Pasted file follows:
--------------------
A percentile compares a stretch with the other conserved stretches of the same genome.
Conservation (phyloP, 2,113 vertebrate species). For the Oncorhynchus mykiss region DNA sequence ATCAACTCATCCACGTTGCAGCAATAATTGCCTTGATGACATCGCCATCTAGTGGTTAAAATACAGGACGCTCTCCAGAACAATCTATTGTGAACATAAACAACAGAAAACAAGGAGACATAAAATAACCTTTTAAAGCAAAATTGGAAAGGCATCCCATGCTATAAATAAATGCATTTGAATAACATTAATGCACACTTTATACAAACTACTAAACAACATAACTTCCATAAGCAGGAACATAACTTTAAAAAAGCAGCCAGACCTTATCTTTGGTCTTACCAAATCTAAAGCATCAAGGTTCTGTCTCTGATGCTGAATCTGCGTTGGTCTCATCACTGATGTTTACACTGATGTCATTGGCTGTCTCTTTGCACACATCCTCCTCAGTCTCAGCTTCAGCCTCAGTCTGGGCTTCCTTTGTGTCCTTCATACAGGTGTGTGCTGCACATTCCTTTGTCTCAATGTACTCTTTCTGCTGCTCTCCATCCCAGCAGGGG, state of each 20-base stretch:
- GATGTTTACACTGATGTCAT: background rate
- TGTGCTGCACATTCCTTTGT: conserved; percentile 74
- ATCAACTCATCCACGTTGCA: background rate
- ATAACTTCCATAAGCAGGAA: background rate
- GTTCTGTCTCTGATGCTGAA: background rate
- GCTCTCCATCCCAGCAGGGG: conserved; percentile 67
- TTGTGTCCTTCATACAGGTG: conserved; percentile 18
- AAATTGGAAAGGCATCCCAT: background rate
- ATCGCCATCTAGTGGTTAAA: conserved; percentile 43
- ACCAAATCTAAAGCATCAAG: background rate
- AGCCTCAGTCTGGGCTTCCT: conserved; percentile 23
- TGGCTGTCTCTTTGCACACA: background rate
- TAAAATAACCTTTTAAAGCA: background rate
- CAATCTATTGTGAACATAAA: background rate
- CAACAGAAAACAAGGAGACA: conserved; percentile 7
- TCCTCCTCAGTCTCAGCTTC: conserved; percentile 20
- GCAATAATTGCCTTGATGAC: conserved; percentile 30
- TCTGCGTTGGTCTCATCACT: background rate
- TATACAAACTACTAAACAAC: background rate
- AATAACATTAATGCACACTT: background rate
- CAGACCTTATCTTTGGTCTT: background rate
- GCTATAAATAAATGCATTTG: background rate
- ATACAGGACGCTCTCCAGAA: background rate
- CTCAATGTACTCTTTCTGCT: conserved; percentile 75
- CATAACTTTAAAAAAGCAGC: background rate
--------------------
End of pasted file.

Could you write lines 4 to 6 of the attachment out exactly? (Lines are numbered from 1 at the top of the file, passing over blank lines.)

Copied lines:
- TGTGCTGCACATTCCTTTGT: conserved; percentile 74
- ATCAACTCATCCACGTTGCA: background rate
- ATAACTTCCATAAGCAGGAA: background rate